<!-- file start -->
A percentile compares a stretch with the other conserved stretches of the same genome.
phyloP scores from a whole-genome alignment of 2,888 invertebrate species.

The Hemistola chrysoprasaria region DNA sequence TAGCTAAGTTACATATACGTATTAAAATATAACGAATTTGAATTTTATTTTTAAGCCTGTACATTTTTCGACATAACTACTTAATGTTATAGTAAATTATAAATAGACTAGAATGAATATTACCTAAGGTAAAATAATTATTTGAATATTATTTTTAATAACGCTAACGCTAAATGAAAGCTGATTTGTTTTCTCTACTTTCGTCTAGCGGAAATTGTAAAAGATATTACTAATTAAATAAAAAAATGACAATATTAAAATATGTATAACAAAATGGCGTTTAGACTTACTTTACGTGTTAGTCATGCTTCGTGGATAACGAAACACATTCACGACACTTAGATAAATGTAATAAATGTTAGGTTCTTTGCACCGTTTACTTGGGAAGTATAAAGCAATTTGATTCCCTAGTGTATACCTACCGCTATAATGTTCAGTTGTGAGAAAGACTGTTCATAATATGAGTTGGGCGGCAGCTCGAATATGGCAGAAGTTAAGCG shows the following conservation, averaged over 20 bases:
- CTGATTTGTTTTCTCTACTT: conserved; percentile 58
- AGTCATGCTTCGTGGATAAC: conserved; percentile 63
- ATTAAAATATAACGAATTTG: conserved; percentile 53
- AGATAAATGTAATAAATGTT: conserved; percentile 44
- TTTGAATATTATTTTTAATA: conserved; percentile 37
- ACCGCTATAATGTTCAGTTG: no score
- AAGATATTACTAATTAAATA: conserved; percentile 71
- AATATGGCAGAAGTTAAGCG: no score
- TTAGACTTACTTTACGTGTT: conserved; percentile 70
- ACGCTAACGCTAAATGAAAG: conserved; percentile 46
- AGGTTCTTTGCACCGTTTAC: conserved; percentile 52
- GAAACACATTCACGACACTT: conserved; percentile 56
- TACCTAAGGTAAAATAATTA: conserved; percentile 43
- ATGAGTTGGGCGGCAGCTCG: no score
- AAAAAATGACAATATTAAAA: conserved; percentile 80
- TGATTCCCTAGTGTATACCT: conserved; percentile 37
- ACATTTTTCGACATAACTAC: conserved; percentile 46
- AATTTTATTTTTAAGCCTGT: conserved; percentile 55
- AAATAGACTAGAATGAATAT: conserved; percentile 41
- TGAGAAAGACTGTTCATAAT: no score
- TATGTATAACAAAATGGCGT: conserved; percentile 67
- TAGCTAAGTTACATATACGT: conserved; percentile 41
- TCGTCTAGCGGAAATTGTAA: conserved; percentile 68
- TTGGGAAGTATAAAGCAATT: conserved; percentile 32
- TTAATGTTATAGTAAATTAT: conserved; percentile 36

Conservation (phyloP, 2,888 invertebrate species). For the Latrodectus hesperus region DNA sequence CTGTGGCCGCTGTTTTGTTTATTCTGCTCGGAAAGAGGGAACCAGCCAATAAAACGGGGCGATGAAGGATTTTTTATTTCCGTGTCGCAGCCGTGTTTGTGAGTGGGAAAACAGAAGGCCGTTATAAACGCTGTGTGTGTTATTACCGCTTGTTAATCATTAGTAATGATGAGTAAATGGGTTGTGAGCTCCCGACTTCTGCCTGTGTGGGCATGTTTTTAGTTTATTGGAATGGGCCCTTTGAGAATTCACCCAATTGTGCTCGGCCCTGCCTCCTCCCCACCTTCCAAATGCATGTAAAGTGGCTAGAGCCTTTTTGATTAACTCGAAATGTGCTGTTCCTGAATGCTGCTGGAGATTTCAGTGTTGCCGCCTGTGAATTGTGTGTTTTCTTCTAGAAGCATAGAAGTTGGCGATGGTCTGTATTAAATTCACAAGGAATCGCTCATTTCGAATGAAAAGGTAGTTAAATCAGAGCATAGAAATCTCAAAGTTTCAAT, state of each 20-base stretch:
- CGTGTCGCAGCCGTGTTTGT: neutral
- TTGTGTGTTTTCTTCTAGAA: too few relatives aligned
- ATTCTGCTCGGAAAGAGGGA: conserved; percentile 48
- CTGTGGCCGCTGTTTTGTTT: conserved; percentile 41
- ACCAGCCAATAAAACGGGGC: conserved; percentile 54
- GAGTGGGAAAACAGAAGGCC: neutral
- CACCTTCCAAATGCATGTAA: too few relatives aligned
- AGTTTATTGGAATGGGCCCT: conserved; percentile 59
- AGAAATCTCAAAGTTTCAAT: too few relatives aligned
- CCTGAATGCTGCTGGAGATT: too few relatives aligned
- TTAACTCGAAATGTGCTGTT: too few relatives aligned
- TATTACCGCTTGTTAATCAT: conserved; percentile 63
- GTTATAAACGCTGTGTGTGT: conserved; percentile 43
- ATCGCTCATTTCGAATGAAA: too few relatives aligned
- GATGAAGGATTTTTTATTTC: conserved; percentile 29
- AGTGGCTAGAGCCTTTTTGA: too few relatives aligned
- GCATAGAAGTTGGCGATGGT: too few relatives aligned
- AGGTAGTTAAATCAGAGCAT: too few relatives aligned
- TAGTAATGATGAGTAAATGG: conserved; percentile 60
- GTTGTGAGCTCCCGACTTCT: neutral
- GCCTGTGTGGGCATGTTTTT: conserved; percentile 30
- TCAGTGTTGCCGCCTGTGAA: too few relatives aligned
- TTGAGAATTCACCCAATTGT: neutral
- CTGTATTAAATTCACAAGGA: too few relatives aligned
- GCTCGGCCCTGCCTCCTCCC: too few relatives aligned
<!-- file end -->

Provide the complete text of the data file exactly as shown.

A percentile compares a stretch with the other conserved stretches of the same genome.
phyloP scores from a whole-genome alignment of 2,888 invertebrate species.

The Hemistola chrysoprasaria region DNA sequence TAGCTAAGTTACATATACGTATTAAAATATAACGAATTTGAATTTTATTTTTAAGCCTGTACATTTTTCGACATAACTACTTAATGTTATAGTAAATTATAAATAGACTAGAATGAATATTACCTAAGGTAAAATAATTATTTGAATATTATTTTTAATAACGCTAACGCTAAATGAAAGCTGATTTGTTTTCTCTACTTTCGTCTAGCGGAAATTGTAAAAGATATTACTAATTAAATAAAAAAATGACAATATTAAAATATGTATAACAAAATGGCGTTTAGACTTACTTTACGTGTTAGTCATGCTTCGTGGATAACGAAACACATTCACGACACTTAGATAAATGTAATAAATGTTAGGTTCTTTGCACCGTTTACTTGGGAAGTATAAAGCAATTTGATTCCCTAGTGTATACCTACCGCTATAATGTTCAGTTGTGAGAAAGACTGTTCATAATATGAGTTGGGCGGCAGCTCGAATATGGCAGAAGTTAAGCG shows the following conservation, averaged over 20 bases:
- CTGATTTGTTTTCTCTACTT: conserved; percentile 58
- AGTCATGCTTCGTGGATAAC: conserved; percentile 63
- ATTAAAATATAACGAATTTG: conserved; percentile 53
- AGATAAATGTAATAAATGTT: conserved; percentile 44
- TTTGAATATTATTTTTAATA: conserved; percentile 37
- ACCGCTATAATGTTCAGTTG: no score
- AAGATATTACTAATTAAATA: conserved; percentile 71
- AATATGGCAGAAGTTAAGCG: no score
- TTAGACTTACTTTACGTGTT: conserved; percentile 70
- ACGCTAACGCTAAATGAAAG: conserved; percentile 46
- AGGTTCTTTGCACCGTTTAC: conserved; percentile 52
- GAAACACATTCACGACACTT: conserved; percentile 56
- TACCTAAGGTAAAATAATTA: conserved; percentile 43
- ATGAGTTGGGCGGCAGCTCG: no score
- AAAAAATGACAATATTAAAA: conserved; percentile 80
- TGATTCCCTAGTGTATACCT: conserved; percentile 37
- ACATTTTTCGACATAACTAC: conserved; percentile 46
- AATTTTATTTTTAAGCCTGT: conserved; percentile 55
- AAATAGACTAGAATGAATAT: conserved; percentile 41
- TGAGAAAGACTGTTCATAAT: no score
- TATGTATAACAAAATGGCGT: conserved; percentile 67
- TAGCTAAGTTACATATACGT: conserved; percentile 41
- TCGTCTAGCGGAAATTGTAA: conserved; percentile 68
- TTGGGAAGTATAAAGCAATT: conserved; percentile 32
- TTAATGTTATAGTAAATTAT: conserved; percentile 36

Conservation (phyloP, 2,888 invertebrate species). For the Latrodectus hesperus region DNA sequence CTGTGGCCGCTGTTTTGTTTATTCTGCTCGGAAAGAGGGAACCAGCCAATAAAACGGGGCGATGAAGGATTTTTTATTTCCGTGTCGCAGCCGTGTTTGTGAGTGGGAAAACAGAAGGCCGTTATAAACGCTGTGTGTGTTATTACCGCTTGTTAATCATTAGTAATGATGAGTAAATGGGTTGTGAGCTCCCGACTTCTGCCTGTGTGGGCATGTTTTTAGTTTATTGGAATGGGCCCTTTGAGAATTCACCCAATTGTGCTCGGCCCTGCCTCCTCCCCACCTTCCAAATGCATGTAAAGTGGCTAGAGCCTTTTTGATTAACTCGAAATGTGCTGTTCCTGAATGCTGCTGGAGATTTCAGTGTTGCCGCCTGTGAATTGTGTGTTTTCTTCTAGAAGCATAGAAGTTGGCGATGGTCTGTATTAAATTCACAAGGAATCGCTCATTTCGAATGAAAAGGTAGTTAAATCAGAGCATAGAAATCTCAAAGTTTCAAT, state of each 20-base stretch:
- CGTGTCGCAGCCGTGTTTGT: neutral
- TTGTGTGTTTTCTTCTAGAA: too few relatives aligned
- ATTCTGCTCGGAAAGAGGGA: conserved; percentile 48
- CTGTGGCCGCTGTTTTGTTT: conserved; percentile 41
- ACCAGCCAATAAAACGGGGC: conserved; percentile 54
- GAGTGGGAAAACAGAAGGCC: neutral
- CACCTTCCAAATGCATGTAA: too few relatives aligned
- AGTTTATTGGAATGGGCCCT: conserved; percentile 59
- AGAAATCTCAAAGTTTCAAT: too few relatives aligned
- CCTGAATGCTGCTGGAGATT: too few relatives aligned
- TTAACTCGAAATGTGCTGTT: too few relatives aligned
- TATTACCGCTTGTTAATCAT: conserved; percentile 63
- GTTATAAACGCTGTGTGTGT: conserved; percentile 43
- ATCGCTCATTTCGAATGAAA: too few relatives aligned
- GATGAAGGATTTTTTATTTC: conserved; percentile 29
- AGTGGCTAGAGCCTTTTTGA: too few relatives aligned
- GCATAGAAGTTGGCGATGGT: too few relatives aligned
- AGGTAGTTAAATCAGAGCAT: too few relatives aligned
- TAGTAATGATGAGTAAATGG: conserved; percentile 60
- GTTGTGAGCTCCCGACTTCT: neutral
- GCCTGTGTGGGCATGTTTTT: conserved; percentile 30
- TCAGTGTTGCCGCCTGTGAA: too few relatives aligned
- TTGAGAATTCACCCAATTGT: neutral
- CTGTATTAAATTCACAAGGA: too few relatives aligned
- GCTCGGCCCTGCCTCCTCCC: too few relatives aligned